VR headset + POV camera + preprocessing => new way to see the world
Timespan: November 2019 - January 2020
This is my first art project, sponsored by the Frank-Ratchye Studio for Creative Inquiry at CMU's School of Fine Arts. Here's the code on GitHub
People at my school are always complaining about how boring campus/Pittsburgh/real life looks. "Wean is too brutalist and all concrete" and "Gates smells like coffee and looks ugly." I think the real problem is that we get so used to the things we see every day that we stop really seeing them; that is to say, the beauty of the world is hidden in plain sight.
So I wanted to build something to change the way we see things, to edit the way objects appear to us so we can see them as exciting new things instead of boring old things. I wanted to take our eyes, and alter their colors, shapes, and details in some way to make people take a good look at their surroundings. How cool would it be if everything you saw was altered like this ibis below?
One way you could do this is to have an augmented reality helmet that overlays different filters onto your screen, for your viewing pleasure. But you'd be able to see through it to the real world, since AR is just glass. So I settled on the Playstation VR headset with a USB camera, to sort of approximate VR glasses. In addition, I chose to use an Nvidia Jetson Nano to power the camera and headset, so we could do mid-level processing at live speeds.
Usually headsets don't let you access their video streaming directly, however, PSVR's creators are nice/negligent enough to allow simple USB control. To hack into the PSVR's HDMI port to send a screen directly to it, someone wrote a nice Python script that accesses it like a monitor screen. Run that once on startup with the options you want and you're good to go. Just show the frames that you want the headset to see on the desktop's screen, and the headset will see the same thing.
The code is written in Python. I actually tried C++ OpenCV at first because "real programmers" told me it was faster. However, the screen display was much slower, going at around 100 ms. Terrible latency, makes the whole thing sickening to wear. So I went with Python.
All I do is have multiple threads that run concurrently. One thread grabs the last frame from the camera and puts it in the first aliased list, the second thread pulls the frame from the first list, processes it according to the filter I choose, and puts it in a second aliased list. The third thread pulls an image from the 2nd list and displays it fullscreen. All this code is in complexcamera.py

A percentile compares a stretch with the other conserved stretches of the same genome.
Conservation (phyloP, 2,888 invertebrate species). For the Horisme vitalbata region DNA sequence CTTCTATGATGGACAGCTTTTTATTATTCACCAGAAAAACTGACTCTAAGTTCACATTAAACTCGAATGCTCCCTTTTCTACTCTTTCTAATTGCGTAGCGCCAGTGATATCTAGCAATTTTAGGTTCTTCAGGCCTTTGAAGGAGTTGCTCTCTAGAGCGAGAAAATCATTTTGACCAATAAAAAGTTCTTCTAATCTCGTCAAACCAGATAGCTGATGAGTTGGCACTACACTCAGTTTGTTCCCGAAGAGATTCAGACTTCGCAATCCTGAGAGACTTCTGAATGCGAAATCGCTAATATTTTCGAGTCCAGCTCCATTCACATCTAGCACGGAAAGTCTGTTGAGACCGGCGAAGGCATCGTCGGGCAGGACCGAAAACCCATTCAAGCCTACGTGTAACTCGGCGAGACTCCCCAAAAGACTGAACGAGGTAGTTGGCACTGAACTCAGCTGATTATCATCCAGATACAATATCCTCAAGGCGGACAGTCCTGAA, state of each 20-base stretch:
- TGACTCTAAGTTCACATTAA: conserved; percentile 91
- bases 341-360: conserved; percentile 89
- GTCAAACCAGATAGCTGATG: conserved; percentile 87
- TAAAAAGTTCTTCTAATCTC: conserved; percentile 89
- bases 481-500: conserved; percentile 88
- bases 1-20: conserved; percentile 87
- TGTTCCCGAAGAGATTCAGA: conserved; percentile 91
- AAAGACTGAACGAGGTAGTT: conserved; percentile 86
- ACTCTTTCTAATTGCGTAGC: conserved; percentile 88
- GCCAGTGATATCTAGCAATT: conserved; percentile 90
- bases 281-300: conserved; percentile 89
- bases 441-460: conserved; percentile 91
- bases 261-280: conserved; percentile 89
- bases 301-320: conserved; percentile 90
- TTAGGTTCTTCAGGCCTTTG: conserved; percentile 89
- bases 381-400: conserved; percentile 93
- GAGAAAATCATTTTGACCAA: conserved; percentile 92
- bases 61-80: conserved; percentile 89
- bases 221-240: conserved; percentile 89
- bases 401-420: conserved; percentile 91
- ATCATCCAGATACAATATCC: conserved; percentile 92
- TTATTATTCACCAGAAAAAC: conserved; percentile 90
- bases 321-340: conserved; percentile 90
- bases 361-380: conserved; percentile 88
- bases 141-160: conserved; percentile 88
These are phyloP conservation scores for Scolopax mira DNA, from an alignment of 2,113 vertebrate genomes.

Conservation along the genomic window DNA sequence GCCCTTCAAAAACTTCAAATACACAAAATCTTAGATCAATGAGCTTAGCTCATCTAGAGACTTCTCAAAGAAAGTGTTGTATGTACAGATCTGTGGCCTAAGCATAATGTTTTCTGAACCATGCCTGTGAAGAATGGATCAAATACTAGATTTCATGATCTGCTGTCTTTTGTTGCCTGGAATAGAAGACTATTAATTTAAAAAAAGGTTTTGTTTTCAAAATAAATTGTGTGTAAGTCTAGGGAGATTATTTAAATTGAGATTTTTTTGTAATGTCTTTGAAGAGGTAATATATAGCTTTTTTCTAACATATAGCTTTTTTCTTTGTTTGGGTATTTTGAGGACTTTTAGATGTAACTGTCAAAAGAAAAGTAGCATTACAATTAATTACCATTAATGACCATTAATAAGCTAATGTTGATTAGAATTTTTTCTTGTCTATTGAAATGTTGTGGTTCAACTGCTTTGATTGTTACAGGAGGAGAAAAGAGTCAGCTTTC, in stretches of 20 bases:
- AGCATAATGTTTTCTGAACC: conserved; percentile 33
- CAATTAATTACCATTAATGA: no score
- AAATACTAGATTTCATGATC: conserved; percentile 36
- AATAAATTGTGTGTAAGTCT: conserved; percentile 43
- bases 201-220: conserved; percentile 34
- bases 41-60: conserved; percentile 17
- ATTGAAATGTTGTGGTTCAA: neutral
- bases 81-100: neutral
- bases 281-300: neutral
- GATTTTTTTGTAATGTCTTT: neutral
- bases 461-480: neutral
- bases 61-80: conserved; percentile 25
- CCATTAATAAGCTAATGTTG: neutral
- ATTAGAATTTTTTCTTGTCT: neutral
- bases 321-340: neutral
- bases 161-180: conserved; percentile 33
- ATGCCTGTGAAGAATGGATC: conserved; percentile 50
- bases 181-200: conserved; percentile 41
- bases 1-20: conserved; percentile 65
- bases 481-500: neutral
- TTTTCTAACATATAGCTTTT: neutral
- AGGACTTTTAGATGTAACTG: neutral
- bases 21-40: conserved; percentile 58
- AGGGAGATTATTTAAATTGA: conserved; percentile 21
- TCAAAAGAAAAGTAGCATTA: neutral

Depending on the filter number, the processing thread uses a function from neweyes.py. These include thresholding, edge detection, and plain old color swapping. They look pretty cool, and I show off some of them in the video above.
These are all pretty standard CV techniques that I've just modified to be neat to look at, instead of using them to gain more information about an image. I think they look really cool, but at the same time I understand I'm not playing with the shapes or lines or anything too major. The next step for this project is to make it capable of producing DeepDream images live:
DeepDream is sort of like inverting a neural network; you give it a photo, and tell it to make the photo look more like something, a dog or a dumbell or whatever, instead of asking it what the photo is of. But this inversion takes a long time. For even minor effects on shrunken images, it takes over half a second. I think this is because it's not what neural networks are meant for, so I'm going to work on a Convolutional Neural Network that produces DeepDream images going forwards, instead of going backwards. No more inverting and tracing back. Just propogate forward once and you're done.
But that's a project for later. If you're interested in collaborating on adding more filters or new kinds (I wanted to use Haar Cascades for eye and mouth detection in order to really mess with how people's faces looked), let me know! I'm always down to work on cool image edits (especially if they run LIVE).